Costa Rica to Consider Using Casino Tax Revenue to Train Law Enforcement
A Costa Rican lawmaker wants to give the country’s law enforcement officers more education in police activity. To that end, he submitted a bill that would redirect gaming taxes to fund their training.
Assemblyman Gilbert Jimenez submitted to the Costa Rican Congress this week a project to change the destination of the tax funds casinos and bookmakers pay to the government. The National Liberation Party member proposes that this collection be directed to the training of municipal police.
The bill consists of a reform to the law on taxes on casinos and online betting companies. It isn’t clear if Jimenez has been able to secure a lot of support, but the draft is now under review.
Laying Down the Law
The initiative would see 50% of the revenues from gaming tax redistributed in all the municipalities that have their own police force. That money would have established guidelines for use, including as an investment in police approach development programs and citizen environment management.
The parameters assigned by the project are 25% according to the extension of each canton, or division in the country. Another 25% will be divided according to population number.
The breakdown of the remaining 50% depends on the cantonal social development index developed by the Ministry of National Planning and Economic Policy. The cantons with the lowest social index will receive more resources, proportionally.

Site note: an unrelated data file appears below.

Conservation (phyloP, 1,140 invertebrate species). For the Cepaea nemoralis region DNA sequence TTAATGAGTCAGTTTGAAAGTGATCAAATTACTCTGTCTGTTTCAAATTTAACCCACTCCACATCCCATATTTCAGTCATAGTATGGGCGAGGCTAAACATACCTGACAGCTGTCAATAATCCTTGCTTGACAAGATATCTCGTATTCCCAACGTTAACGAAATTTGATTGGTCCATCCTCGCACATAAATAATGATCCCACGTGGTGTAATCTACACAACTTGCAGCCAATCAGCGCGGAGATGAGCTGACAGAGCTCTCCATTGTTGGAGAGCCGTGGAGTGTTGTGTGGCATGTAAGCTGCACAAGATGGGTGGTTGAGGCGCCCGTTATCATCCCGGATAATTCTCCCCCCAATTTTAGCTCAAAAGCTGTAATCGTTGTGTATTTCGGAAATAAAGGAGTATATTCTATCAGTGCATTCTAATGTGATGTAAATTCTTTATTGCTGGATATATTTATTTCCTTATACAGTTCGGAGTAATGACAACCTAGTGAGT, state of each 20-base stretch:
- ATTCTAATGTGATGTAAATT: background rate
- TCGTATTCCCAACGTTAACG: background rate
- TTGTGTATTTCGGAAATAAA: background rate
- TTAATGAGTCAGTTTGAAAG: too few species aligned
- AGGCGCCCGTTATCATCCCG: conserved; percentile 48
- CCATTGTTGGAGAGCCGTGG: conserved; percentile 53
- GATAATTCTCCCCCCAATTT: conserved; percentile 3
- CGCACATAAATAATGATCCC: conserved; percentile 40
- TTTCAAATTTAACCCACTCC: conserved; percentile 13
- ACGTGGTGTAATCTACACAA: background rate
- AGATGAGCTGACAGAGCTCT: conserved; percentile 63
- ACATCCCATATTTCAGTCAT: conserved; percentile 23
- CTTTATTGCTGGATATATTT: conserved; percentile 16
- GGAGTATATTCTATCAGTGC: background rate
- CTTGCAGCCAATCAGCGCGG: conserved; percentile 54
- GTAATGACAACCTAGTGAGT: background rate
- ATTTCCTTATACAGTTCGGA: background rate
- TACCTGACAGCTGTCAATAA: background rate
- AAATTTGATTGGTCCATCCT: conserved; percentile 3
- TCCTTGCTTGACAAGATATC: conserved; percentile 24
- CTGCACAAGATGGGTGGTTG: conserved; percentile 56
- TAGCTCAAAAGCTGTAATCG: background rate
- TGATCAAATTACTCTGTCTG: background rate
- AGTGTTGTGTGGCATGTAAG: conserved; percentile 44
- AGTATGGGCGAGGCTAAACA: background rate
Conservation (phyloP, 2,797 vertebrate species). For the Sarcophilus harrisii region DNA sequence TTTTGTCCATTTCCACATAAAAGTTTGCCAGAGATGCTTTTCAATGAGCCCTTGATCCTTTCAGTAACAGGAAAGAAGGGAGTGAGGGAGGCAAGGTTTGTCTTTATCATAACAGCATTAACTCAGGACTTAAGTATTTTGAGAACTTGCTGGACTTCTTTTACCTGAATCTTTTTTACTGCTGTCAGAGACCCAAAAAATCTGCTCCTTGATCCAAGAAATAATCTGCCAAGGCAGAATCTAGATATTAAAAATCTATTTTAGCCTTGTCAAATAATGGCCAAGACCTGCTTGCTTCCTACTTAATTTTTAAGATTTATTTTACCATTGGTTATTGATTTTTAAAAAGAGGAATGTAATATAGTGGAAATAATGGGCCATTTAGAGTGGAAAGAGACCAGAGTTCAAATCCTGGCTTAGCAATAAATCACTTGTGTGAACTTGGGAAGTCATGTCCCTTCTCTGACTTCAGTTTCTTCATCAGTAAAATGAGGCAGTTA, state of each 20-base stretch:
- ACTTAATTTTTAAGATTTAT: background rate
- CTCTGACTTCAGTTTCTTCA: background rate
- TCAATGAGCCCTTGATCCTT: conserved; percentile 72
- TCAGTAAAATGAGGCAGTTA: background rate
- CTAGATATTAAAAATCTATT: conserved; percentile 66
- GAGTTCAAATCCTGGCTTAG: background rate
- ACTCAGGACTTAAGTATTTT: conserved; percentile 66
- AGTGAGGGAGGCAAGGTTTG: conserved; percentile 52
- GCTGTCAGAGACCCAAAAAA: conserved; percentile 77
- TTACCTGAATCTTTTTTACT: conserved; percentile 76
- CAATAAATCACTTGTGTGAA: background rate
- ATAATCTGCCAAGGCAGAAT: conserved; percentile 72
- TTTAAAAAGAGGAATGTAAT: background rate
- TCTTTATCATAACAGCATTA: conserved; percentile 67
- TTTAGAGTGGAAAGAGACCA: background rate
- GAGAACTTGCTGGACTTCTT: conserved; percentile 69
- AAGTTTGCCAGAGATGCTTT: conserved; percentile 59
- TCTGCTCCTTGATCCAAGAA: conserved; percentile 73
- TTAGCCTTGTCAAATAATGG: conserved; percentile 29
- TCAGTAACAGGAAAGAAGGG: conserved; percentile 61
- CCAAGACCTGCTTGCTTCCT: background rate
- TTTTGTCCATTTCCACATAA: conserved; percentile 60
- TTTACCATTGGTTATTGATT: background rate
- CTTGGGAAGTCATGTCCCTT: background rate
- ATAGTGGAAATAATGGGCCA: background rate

Taking into consideration that the municipal governments combined administer only approximately 2 percent of the public budget, it becomes imperative that these constitutionally autonomous structures be strengthened for the sustainability of actions based on this strategy,” reads a new bill in Costa Rica to reallocate gaming tax revenue.
According to the legislative proposal, the other half of the resources would be used for additional law enforcement operations. Part of that 50% would finance the physical infrastructure of the country’s penitentiary centers, which the Ministry of Justice and Peace manages. Another part would go to the maintenance of the police team of the Ministry of Public Security.
No Help to Everyone
What the bill doesn’t include, however, will likely upset more than a few people. There is no mention of increasing the salaries of the police officers. In Costa Rica, according to the salary comparison website Tusalario.org, police officers earn between CRC370,723 and CRC 820,764 (US$548.30-$1,213.91).
Website International Living points out that a “single person can live on between $1,600 and $2,000 a month.” Therefore, a police officer and head of household is far behind. He or she only earns about half of what a single person needs in order to live.
Costa Rica had an opportunity to collect more taxes earlier this year. In March, although the opposition parties had previously rejected it, the Committee on Legal Affairs of Congress unanimously shelved a project that sought to set a tax on lottery prizes. The tax targeted lottery prizes over CRC462,000 (USD$724).
The Executive Branch had designed this project within the framework of an agreement sealed with the International Monetary Fund (IMF). Through it, the government hoped to include any type of lottery within the activities taxed. However, infighting ahead of political elections contributed to the measure’s demise.
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